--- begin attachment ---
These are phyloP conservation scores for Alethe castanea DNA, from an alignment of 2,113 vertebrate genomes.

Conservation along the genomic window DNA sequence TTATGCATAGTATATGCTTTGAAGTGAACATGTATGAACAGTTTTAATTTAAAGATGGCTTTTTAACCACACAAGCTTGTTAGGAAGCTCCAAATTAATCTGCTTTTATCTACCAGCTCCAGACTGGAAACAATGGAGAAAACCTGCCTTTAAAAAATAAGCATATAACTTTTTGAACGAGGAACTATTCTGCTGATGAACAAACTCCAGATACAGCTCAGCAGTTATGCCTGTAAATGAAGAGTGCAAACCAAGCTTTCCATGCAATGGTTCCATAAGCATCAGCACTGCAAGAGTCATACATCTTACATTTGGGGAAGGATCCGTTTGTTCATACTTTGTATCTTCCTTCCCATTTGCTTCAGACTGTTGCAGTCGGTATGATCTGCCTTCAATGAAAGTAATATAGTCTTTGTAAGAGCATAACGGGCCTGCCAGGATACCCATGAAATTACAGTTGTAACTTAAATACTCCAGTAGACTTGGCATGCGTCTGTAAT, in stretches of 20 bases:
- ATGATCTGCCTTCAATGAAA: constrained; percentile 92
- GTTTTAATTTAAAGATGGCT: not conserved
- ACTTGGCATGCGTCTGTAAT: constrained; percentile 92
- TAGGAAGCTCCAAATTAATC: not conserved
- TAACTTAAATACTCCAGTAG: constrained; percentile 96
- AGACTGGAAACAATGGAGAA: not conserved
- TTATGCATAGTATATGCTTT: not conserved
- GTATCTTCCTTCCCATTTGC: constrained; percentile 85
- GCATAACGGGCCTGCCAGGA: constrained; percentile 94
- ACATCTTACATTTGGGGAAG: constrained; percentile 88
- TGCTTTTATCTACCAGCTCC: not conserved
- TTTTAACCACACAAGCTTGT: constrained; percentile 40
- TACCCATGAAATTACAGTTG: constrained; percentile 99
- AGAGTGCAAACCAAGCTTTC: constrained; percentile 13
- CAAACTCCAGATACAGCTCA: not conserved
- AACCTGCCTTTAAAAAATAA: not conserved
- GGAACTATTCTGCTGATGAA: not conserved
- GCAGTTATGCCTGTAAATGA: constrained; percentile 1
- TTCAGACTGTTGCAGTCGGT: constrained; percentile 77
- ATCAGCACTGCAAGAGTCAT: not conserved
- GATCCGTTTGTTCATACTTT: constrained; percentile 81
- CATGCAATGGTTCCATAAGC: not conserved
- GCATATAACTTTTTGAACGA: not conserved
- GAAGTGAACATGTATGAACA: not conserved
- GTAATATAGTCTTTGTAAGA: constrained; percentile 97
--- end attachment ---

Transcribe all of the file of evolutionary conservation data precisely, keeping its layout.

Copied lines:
These are phyloP conservation scores for Alethe castanea DNA, from an alignment of 2,113 vertebrate genomes.

Conservation along the genomic window DNA sequence TTATGCATAGTATATGCTTTGAAGTGAACATGTATGAACAGTTTTAATTTAAAGATGGCTTTTTAACCACACAAGCTTGTTAGGAAGCTCCAAATTAATCTGCTTTTATCTACCAGCTCCAGACTGGAAACAATGGAGAAAACCTGCCTTTAAAAAATAAGCATATAACTTTTTGAACGAGGAACTATTCTGCTGATGAACAAACTCCAGATACAGCTCAGCAGTTATGCCTGTAAATGAAGAGTGCAAACCAAGCTTTCCATGCAATGGTTCCATAAGCATCAGCACTGCAAGAGTCATACATCTTACATTTGGGGAAGGATCCGTTTGTTCATACTTTGTATCTTCCTTCCCATTTGCTTCAGACTGTTGCAGTCGGTATGATCTGCCTTCAATGAAAGTAATATAGTCTTTGTAAGAGCATAACGGGCCTGCCAGGATACCCATGAAATTACAGTTGTAACTTAAATACTCCAGTAGACTTGGCATGCGTCTGTAAT, in stretches of 20 bases:
- ATGATCTGCCTTCAATGAAA: constrained; percentile 92
- GTTTTAATTTAAAGATGGCT: not conserved
- ACTTGGCATGCGTCTGTAAT: constrained; percentile 92
- TAGGAAGCTCCAAATTAATC: not conserved
- TAACTTAAATACTCCAGTAG: constrained; percentile 96
- AGACTGGAAACAATGGAGAA: not conserved
- TTATGCATAGTATATGCTTT: not conserved
- GTATCTTCCTTCCCATTTGC: constrained; percentile 85
- GCATAACGGGCCTGCCAGGA: constrained; percentile 94
- ACATCTTACATTTGGGGAAG: constrained; percentile 88
- TGCTTTTATCTACCAGCTCC: not conserved
- TTTTAACCACACAAGCTTGT: constrained; percentile 40
- TACCCATGAAATTACAGTTG: constrained; percentile 99
- AGAGTGCAAACCAAGCTTTC: constrained; percentile 13
- CAAACTCCAGATACAGCTCA: not conserved
- AACCTGCCTTTAAAAAATAA: not conserved
- GGAACTATTCTGCTGATGAA: not conserved
- GCAGTTATGCCTGTAAATGA: constrained; percentile 1
- TTCAGACTGTTGCAGTCGGT: constrained; percentile 77
- ATCAGCACTGCAAGAGTCAT: not conserved
- GATCCGTTTGTTCATACTTT: constrained; percentile 81
- CATGCAATGGTTCCATAAGC: not conserved
- GCATATAACTTTTTGAACGA: not conserved
- GAAGTGAACATGTATGAACA: not conserved
- GTAATATAGTCTTTGTAAGA: constrained; percentile 97